* Don't react to every single event that happens in the short term. Financial pornography is not 'actionable information' on which to make a decision about.
* Make changes to my investments based on what happens in my own life. If my goals change or there is a fundamental change in my financial situation, then I should consider an alteration.
* Real investors know that it takes a long time for a tree to grow, and it will not help to dig it up to see if the roots are still there. The same rule applies to investments. And because watching things get big slowly is not very exciting, real investors tend not to talk about that tree all that much.
* Real investors understand the difference between the global economy and their personal economy (aka micro economy) and choose to focus on the latter.
* Focus on the things I can control, like saving a bit more next year, keeping my investment costs low, not paying fees unless it’s necessary and managing my behavior by not buying high and selling again when prices are low.
howto  investors  advice  personal_finance  beyond_one's_control  habits  microeconomics  personal_economy  actionable_information  long-term  span_of_control  financial_pornography  patience  noise  discretion  global_economy 
november 2016 by jerryking
Intelligence Start-Up Goes Behind Enemy Lines to Get Ahead of Hackers - The New York Times
By NICOLE PERLROTH SEPT. 13, 2015

iSight Partners, a company that provides intelligence about threats to computer security in much the same way military scouts provide intelligence about enemy troops....For the last eight years, iSight has been quietly assembling what may be the largest private team of experts in a nascent business called threat intelligence. Of the company’s 311 employees, 243 are so-called cyberintelligence professionals, a statistic that executives there say would rank iSight, if it were a government-run cyberintelligence agency, among the 10 largest in the world, though that statistic is impossible to verify given the secretive nature of these operations.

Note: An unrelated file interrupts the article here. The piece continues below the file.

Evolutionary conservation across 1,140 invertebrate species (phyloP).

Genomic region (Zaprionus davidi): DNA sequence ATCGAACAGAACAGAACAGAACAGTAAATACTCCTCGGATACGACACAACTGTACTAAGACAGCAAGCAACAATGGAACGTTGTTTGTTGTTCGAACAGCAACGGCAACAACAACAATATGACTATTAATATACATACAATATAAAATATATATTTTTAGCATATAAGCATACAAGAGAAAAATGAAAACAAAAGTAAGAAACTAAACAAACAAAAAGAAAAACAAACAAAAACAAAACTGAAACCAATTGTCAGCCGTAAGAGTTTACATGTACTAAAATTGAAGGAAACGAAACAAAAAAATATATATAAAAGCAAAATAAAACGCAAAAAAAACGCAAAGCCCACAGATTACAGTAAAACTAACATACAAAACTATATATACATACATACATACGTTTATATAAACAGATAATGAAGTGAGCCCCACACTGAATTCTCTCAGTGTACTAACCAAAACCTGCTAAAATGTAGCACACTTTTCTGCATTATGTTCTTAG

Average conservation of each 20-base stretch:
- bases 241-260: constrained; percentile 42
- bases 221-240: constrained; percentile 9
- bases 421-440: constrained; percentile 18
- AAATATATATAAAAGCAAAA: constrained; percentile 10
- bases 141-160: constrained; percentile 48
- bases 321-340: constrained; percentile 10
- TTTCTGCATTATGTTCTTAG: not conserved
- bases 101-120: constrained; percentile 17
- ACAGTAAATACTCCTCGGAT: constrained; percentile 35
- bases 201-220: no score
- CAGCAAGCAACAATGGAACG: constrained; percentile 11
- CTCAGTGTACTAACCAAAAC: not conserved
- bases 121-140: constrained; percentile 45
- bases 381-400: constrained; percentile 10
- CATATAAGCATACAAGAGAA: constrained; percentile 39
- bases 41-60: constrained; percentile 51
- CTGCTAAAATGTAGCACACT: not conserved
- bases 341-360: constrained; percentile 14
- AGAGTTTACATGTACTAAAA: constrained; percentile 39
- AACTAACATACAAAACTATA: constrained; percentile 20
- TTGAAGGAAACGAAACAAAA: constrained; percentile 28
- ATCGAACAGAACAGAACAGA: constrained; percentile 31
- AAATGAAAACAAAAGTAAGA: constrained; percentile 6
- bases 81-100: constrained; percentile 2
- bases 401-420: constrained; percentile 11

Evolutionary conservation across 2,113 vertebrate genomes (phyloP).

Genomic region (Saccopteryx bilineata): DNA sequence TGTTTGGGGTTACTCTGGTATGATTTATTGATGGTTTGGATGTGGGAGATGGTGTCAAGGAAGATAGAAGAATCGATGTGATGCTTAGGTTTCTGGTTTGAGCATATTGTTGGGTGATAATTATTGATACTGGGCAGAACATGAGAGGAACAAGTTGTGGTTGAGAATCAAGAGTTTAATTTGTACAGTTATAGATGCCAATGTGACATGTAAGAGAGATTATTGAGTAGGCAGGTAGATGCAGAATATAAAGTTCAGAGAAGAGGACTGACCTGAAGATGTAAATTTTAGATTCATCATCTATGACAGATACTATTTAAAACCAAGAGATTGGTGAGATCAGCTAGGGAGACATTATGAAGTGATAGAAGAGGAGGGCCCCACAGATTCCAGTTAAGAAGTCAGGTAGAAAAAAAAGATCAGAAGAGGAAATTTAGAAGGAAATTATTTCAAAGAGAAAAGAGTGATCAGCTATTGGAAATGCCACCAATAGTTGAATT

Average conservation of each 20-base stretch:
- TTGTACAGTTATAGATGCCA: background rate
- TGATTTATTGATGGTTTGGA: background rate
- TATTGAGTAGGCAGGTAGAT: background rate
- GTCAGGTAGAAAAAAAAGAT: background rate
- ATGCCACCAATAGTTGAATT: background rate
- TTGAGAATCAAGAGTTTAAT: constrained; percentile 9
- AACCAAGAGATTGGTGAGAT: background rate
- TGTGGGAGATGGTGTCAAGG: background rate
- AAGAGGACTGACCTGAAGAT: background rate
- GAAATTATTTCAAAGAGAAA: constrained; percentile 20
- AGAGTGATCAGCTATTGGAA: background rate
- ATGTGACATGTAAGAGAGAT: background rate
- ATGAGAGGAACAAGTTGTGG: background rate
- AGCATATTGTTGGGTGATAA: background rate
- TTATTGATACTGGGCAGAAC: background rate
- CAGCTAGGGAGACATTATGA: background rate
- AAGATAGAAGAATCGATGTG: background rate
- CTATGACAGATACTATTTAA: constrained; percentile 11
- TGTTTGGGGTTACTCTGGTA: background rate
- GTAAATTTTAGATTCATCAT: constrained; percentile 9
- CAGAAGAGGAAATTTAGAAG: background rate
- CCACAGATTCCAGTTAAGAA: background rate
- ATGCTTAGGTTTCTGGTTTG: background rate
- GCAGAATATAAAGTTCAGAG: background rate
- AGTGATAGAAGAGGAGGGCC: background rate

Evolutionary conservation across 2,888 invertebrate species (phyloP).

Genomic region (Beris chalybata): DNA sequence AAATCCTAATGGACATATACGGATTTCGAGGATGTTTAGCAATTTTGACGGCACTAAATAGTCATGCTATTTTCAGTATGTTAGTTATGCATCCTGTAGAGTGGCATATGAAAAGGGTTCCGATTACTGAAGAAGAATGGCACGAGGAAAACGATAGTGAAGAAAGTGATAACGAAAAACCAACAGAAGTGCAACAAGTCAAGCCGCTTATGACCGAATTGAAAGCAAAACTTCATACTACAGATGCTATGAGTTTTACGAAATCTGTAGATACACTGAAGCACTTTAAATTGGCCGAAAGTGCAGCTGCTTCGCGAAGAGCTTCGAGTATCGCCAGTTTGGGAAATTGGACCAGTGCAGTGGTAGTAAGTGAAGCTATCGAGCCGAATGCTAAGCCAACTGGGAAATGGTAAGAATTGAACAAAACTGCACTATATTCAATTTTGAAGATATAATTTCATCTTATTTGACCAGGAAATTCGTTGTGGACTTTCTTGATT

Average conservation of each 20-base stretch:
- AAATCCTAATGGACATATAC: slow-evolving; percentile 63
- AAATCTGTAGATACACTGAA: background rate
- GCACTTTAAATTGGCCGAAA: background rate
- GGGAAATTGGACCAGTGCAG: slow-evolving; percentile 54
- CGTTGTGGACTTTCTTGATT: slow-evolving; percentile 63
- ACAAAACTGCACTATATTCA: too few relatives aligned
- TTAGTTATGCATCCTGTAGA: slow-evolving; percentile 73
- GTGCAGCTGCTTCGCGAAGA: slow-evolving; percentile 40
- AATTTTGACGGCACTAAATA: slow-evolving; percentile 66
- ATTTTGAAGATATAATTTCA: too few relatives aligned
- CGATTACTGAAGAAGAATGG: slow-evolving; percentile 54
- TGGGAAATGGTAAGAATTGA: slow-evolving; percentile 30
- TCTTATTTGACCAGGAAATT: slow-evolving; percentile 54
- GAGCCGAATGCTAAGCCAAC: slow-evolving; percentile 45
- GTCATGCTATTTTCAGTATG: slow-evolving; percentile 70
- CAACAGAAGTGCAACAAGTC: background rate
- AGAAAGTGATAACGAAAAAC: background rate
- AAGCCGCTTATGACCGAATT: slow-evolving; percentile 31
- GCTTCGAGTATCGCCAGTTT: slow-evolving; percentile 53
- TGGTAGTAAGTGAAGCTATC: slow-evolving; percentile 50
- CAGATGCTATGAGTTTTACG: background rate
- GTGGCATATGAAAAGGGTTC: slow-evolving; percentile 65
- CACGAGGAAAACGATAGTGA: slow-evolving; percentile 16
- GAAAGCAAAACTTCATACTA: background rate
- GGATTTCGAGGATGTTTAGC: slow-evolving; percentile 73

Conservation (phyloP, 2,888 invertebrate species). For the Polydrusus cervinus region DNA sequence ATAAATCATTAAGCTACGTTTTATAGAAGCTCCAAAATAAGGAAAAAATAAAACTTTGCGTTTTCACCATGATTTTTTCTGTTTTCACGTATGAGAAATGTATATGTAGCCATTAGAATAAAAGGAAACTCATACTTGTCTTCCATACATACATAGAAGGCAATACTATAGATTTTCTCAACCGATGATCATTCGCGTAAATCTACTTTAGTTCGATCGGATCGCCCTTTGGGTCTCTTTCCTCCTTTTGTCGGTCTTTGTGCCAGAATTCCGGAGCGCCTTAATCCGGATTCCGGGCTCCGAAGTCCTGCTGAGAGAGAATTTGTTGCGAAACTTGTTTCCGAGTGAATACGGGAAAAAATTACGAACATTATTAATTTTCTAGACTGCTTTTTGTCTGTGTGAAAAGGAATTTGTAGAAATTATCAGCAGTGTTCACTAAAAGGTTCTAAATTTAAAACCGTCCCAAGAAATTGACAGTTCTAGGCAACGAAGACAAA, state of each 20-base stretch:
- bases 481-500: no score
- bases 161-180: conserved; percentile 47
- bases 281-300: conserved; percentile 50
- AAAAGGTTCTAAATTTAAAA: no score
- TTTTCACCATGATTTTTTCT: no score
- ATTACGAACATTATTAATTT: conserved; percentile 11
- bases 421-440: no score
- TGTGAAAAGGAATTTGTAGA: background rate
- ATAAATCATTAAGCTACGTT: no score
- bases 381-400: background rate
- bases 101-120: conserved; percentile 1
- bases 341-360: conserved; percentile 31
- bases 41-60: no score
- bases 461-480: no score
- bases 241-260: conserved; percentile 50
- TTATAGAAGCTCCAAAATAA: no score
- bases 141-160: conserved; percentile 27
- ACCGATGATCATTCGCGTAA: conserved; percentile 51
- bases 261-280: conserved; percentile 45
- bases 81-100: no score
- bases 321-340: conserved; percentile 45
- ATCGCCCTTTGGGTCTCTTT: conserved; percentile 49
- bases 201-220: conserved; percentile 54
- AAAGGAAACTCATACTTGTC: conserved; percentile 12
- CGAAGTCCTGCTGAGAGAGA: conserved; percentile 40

ISight analysts spend their days digging around the underground web, piecing together hackers’ intentions, targets and techniques to provide their clients with information like warnings of imminent attacks and the latest tools and techniques being used to break into computer networks.

The company’s focus is what John P. Watters, iSight’s chief executive, calls “left of boom,” which is military jargon for the moment before an explosive device detonates.... iSight's services fill a critical gap in the battle to get ahead of threats. Most security companies, like FireEye, Symantec, Palo Alto Networks and Intel’s security unit, focus on blocking or detecting intrusions as they occur or responding to attacks after the fact.

ISight goes straight to the enemy. Its analysts — many of them fluent in Russian, Mandarin, Portuguese or 21 other languages — infiltrate the underground, where they watch criminals putting their schemes together and selling their tools.

The analysts’ reports help clients — including 280 government agencies, as well as banks and credit-card, health care, retail and oil and gas companies — prioritize the most imminent and possibly destructive threats.

Security experts say the need for such intelligence has never been greater....the last thing an executive in charge of network security needs is more alerts, he said: “They don’t have time. They need human, actionable threat intelligence.”
cyber_security  security_&_intelligence  dark_web  hackers  intelligence_analysts  iSight  Symantec  threats  humint  spycraft  pre-emption  actionable_information  noise  threat_intelligence  left_of_the_boom  infiltration 
september 2015 by jerryking
Unlocking Secrets, if Not Its Own Value
MAY 31, 2014 | NYTimes.com |By QUENTIN HARDY.